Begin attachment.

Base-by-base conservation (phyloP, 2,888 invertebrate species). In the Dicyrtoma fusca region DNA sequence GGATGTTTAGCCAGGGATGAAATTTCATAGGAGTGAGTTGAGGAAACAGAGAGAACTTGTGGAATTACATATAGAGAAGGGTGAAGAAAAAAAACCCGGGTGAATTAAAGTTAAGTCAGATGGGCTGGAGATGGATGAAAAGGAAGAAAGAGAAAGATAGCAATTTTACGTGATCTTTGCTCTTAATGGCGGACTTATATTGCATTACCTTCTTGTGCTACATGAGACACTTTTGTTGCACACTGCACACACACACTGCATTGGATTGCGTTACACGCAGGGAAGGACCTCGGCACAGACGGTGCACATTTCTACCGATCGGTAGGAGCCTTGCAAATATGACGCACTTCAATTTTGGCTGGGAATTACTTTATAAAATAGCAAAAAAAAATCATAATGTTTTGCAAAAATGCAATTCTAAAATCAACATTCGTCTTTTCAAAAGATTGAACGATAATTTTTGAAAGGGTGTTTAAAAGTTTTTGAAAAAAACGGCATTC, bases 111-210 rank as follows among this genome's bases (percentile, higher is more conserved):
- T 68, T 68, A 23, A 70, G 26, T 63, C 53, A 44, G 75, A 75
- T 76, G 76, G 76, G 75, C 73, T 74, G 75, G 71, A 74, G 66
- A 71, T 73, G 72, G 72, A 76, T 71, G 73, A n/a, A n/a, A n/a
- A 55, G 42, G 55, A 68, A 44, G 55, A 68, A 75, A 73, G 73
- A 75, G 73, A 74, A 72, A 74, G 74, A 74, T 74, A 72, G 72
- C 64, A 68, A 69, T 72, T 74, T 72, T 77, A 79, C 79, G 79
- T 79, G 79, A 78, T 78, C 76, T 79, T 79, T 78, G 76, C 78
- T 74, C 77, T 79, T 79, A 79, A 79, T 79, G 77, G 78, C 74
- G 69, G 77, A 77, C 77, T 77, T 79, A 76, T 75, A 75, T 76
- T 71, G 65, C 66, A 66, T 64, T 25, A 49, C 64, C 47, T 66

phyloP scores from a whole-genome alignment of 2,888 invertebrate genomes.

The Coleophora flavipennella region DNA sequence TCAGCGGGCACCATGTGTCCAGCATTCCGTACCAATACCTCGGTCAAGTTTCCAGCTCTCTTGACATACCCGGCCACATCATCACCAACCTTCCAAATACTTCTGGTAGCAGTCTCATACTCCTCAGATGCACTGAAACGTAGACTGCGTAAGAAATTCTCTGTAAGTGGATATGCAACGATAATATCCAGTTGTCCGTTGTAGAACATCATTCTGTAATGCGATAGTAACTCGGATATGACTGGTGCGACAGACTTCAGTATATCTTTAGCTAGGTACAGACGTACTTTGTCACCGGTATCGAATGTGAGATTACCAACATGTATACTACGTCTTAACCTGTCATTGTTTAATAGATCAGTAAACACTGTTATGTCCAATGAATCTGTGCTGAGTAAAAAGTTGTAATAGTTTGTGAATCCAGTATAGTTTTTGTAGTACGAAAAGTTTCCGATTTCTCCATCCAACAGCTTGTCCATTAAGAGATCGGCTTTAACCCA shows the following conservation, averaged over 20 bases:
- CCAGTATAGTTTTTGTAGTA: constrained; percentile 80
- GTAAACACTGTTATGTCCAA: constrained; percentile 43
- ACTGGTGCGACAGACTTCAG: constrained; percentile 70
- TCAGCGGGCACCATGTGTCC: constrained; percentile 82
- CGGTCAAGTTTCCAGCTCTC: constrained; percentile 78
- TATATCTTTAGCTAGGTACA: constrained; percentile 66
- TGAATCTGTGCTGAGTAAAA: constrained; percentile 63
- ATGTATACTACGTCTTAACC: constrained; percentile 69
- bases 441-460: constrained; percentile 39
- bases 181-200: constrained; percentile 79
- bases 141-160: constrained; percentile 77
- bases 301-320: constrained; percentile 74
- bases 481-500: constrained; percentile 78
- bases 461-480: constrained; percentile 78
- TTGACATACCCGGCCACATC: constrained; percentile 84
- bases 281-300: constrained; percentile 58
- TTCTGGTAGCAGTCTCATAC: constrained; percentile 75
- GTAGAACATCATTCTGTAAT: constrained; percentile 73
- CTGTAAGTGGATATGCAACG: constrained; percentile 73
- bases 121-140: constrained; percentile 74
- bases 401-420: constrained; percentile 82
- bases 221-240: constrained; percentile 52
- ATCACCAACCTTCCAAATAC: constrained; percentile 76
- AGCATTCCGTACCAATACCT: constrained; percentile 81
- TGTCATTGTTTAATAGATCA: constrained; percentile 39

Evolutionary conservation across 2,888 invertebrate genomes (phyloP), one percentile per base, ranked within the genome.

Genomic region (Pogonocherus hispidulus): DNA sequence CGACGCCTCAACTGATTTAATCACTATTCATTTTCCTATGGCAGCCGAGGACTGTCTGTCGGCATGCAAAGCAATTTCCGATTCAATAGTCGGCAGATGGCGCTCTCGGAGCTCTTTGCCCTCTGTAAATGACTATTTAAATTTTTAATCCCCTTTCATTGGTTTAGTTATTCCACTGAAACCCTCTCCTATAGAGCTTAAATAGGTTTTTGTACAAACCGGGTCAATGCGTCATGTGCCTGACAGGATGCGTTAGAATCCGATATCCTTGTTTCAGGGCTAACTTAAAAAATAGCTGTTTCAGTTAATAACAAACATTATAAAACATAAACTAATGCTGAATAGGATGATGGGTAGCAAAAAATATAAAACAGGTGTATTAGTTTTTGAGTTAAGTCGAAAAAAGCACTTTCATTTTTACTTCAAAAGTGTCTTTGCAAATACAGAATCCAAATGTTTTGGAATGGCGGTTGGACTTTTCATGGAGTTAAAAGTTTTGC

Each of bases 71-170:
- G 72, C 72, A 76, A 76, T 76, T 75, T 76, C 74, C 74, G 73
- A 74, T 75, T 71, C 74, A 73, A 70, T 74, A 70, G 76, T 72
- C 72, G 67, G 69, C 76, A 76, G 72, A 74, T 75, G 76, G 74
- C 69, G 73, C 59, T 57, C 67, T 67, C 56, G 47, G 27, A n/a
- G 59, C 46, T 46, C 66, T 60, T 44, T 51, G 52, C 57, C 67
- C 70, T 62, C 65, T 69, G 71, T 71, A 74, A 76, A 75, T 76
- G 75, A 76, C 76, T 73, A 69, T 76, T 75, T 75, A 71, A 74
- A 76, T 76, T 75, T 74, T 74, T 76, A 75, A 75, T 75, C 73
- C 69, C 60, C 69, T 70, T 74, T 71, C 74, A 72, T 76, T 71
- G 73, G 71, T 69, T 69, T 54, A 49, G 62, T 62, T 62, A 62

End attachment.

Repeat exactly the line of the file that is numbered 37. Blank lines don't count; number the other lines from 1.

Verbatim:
- AGCATTCCGTACCAATACCT: constrained; percentile 81